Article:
Nutrition and Health
by Renu Gulati

 

(Renu Gulati is a Ganga Prem Hospice Ayurvedic Practitioner)

Renu Gulati

Ayurveda literally translates as ‘knowledge of life’. It originates from the ancient traditions of India and is over 5000 years old. It is an holistic system of health and well-being based on the inter- relationship of mind body and spirit.

Ayurveda provides a comprehensive understanding of nutrition and is of the view that good physical, psychological and emotional health is not possible in the absence of a diet suited to your constitution. In Ayurveda, there is no standard diet for all. To understand your individual nutritional requirements, it is advisable to consult with an Ayurvedic practitioner. However, all can follow the simple guidelines on healthy eating habits given below

Healthy Eating Habits
1. Always respect your food. Begin each meal by giving thanks to it.
2. Choose the foods according to your constitution.
3. Choose seasonal, local foods as much as possible.
4. Eat only when hungry so that you have the digestive capacity to process the food
5. Eat in a settled atmosphere as ambience is emotional diet
6. Avoid drinking with a meal as the digestive juices become diluted. If necessary you can sip on a little warm water. Never drink iced drinks with a meal as these dampen the digestive fire.
7. When eating, eat. That is, don’t read, watch TV or be distracted by too much conversation. Focus on food while eating it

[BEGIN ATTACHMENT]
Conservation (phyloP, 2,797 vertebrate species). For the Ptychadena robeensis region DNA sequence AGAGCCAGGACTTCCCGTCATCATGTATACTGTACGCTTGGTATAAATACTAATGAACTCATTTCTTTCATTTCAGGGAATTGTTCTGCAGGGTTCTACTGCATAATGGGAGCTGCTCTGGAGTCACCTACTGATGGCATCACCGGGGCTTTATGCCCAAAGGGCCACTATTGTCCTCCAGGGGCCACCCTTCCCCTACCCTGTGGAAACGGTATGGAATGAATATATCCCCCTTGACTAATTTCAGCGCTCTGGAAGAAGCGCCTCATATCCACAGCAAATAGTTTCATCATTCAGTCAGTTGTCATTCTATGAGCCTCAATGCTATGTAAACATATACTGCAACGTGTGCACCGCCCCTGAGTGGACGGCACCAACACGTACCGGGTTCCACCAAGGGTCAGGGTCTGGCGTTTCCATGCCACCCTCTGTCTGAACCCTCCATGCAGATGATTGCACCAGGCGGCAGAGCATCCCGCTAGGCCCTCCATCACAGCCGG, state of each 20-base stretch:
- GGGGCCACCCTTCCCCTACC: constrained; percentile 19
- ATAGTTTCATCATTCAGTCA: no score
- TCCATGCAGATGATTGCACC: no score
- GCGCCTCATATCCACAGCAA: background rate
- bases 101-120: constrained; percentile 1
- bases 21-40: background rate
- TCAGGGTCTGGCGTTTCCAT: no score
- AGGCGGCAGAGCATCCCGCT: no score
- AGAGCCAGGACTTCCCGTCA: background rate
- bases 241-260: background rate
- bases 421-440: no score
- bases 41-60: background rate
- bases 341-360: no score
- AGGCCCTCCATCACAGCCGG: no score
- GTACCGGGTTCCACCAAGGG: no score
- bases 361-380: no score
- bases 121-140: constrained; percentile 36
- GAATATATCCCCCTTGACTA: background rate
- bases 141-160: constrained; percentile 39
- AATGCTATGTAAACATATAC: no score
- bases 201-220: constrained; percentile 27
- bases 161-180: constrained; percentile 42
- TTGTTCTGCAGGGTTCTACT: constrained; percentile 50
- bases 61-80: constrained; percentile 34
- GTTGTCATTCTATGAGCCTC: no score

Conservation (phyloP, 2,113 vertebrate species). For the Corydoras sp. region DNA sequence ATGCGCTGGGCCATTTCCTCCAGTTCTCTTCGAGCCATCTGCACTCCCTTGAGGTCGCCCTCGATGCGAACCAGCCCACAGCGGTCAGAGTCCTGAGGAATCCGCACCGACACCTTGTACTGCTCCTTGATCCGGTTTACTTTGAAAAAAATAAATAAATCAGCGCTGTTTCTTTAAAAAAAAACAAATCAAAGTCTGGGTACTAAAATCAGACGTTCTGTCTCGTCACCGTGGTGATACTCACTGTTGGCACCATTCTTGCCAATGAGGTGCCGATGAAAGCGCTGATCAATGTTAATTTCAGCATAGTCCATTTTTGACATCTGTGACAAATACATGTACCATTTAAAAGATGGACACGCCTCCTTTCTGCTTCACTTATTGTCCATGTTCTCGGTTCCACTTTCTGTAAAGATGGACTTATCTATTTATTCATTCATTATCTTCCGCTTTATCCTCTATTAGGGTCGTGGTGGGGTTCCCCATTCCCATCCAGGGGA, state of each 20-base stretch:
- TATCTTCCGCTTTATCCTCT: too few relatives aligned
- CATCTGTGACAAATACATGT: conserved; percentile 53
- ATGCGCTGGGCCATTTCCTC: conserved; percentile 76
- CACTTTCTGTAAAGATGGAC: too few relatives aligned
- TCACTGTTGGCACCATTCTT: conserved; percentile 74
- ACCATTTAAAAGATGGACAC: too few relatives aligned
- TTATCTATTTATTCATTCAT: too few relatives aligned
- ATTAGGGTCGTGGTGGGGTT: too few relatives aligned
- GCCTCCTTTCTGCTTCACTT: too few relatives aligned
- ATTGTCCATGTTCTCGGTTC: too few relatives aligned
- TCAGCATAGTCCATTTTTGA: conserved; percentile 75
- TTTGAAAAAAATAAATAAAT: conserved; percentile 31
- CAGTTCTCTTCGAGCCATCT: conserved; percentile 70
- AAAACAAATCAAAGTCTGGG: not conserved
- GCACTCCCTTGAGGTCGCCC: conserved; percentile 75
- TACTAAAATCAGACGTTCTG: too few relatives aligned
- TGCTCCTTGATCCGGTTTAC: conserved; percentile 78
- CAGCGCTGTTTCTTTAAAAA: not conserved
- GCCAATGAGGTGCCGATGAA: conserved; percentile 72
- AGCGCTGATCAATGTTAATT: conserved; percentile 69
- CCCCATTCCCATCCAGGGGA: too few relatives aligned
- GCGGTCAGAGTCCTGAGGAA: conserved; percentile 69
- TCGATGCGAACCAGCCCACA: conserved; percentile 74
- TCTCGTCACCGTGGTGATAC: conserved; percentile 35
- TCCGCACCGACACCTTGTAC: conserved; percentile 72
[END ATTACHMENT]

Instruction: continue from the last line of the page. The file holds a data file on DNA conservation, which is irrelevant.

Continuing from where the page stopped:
8. Never eat when upset as food eaten at this time becomes toxic
9. Always sit down to eat to help put your attention on your food
10. Chew well, at least 32 times per mouthful. This enables the digestive enzymes in the mouth to do their work properly
11. Eat at a moderate pace to be aware of intake and limits
12. Eat freshly cooked meals to imbibe Prana (vital energy)
13. Reduce raw foods as they are harder to digest
14. Experience all six tastes at a meal (sweet, sour, salty, bitter, pungent and astringent).
15. Leave 1/3 to of your stomach empty to ease digestion.
16. Sit quietly for a few minutes after your meal to consciously transform food into your being

EAT TO LIVE, DON’T LIVE TO EAT.

Unhealthy Eating Habits
1. Overeating
2. Eating too soon after a full meal
3. Drinking too much water with a meal
4. Drinking very chilled water during a meal, or indeed at any time
5. Eating when constipated
6. Eating at the wrong time of the day, either too early or too late
7. Eating fruit or drinking fruit juice with a meal as this can lead to fermentation in stomach
8. Eating without real hunger
9. Emotional eating
10. Eating incompatible foods (e.g. fish with milk, salt with milk, fruit with meals, milk with bananas, yogurt with milk, melons with everything, eggs with milk)
11. Snacking between meals
12. Consuming honey when cooked or when added to a hot drink/substance. When honey is heated, the molecules become like glue that adheres to mucus membranes and produces toxins.